Beyond that and the difficulty with pronouncing the names, there was a palpable appreciation for Boston and its surrounding cities. They play here a lot, and Massachusetts has seen more than its share of memorable Pearl Jam shows, and it’s a relationship that extends both ways. The last name of the late Howard Zinn, a true Massachusetts giant, adorns the pick guard of one of Vedder’s telecasters. On the first night, before “Yellow Moon” in the encore, Vedder relayed a story that they were working on mixing the song in Seattle when they heard the news of the attacks at the Boston Marathon on April 15. On the second night, he introduced the fans to Dick, a member of their Massachusetts security team who has been typically assigned to the band’s dressing room since they started playing places bigger than Axis.
And in a sure sign of knowing his audience, he also did his best to relay Red Sox scores as appropriate, delivering good news early on the first night and consolations the second after the Detroit Tigers tied the American League Championship Series at two games apiece. But his best moment came in relaying his excitement for having been able to attend Game 2 of the series at Fenway Park, which featured a “miraculous” comeback thanks to a grand slam by a certain Red Sox icon.
“I now have a strong belief in God,” Vedder said. “He’s Dave Ortiz and he’s number 34.”
But most importantly, he wore a mark that’s become iconic in New England. Visible on his right sleeve on that first night was the “B Strong” logo that the Red Sox have worn on their sleeves for most of the season in tribute to the victims of the attacks, the heroes who worked to save so many people and the resiliency of the entire region. Almost instantly, the Red Sox’ “B” and words “Boston Strong” came to define the area’s response to adversity and cement the fact that the city wouldn’t relent to terror. It’s visible on hats and t-shirts everywhere. It might seem hokey to someone who’s on the outside, but it means everything here.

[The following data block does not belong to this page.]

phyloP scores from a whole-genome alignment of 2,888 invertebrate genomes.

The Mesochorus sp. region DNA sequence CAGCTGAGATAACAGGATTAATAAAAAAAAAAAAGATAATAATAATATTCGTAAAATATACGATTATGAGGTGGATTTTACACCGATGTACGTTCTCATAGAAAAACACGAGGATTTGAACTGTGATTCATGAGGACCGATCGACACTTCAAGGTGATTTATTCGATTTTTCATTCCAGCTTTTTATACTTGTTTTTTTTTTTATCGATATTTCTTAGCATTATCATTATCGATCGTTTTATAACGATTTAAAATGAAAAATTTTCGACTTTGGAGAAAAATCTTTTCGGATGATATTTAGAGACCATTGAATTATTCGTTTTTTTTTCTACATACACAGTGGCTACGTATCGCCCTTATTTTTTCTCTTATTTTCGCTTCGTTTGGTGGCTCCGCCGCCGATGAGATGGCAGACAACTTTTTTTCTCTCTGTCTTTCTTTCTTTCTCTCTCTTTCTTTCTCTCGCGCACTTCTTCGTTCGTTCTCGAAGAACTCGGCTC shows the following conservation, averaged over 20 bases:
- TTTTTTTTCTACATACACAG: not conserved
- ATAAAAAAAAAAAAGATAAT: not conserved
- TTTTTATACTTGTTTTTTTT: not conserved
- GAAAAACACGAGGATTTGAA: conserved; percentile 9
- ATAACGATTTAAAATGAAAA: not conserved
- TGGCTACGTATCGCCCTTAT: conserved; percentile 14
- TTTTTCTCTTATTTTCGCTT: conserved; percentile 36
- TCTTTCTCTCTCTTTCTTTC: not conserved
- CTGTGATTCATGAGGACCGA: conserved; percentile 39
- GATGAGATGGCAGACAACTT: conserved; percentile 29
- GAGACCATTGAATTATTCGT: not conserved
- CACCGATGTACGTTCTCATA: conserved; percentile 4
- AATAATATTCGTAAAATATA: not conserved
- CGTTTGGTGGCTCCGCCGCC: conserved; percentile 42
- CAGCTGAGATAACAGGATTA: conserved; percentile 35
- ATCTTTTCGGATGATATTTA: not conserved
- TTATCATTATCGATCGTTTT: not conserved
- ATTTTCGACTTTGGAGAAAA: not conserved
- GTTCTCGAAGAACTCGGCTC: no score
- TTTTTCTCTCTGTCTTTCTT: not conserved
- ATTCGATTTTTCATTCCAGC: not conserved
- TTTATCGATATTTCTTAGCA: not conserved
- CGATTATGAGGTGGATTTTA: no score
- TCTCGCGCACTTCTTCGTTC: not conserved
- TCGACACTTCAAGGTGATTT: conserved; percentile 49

If he doesn’t understand that, he’s doing an incredible job of hiding it. When the crowd saw the patch on his jacket, it triggered the first thundering cheer of the night.
“Understand what we don’t know
This might pass, this might last, this may grow.”
The second night had a distinctly 1970s feel to it, or at least what I imagined a show by a big-time headliner in a hockey arena would have felt like then. The ushers and other folks working were friendly but mostly out of the way, not checking tickets too closely in the seats and not seeming to crack down too hard on anyone who might’ve lit up a cigarette or other similar non-tobacco smoking material. But part of that is due to the band, and the identity they’ve forged, plowing through marathon sets sans opening act with cool lights but no backdrop to speak of on stage. All that matters is the that the guys on stage are hard at work and that the seats are packed with screaming lunatics who care about nothing else.
And sitting up in the balcony afforded the extra vantage point of surveying the crowd along with the band, taking in the little syncopated motions the fans themselves have coordinated through years of attending shows and then talking about them outside of arenas, through the web and, earlier I have to imagine, through mail in tape and CD trades.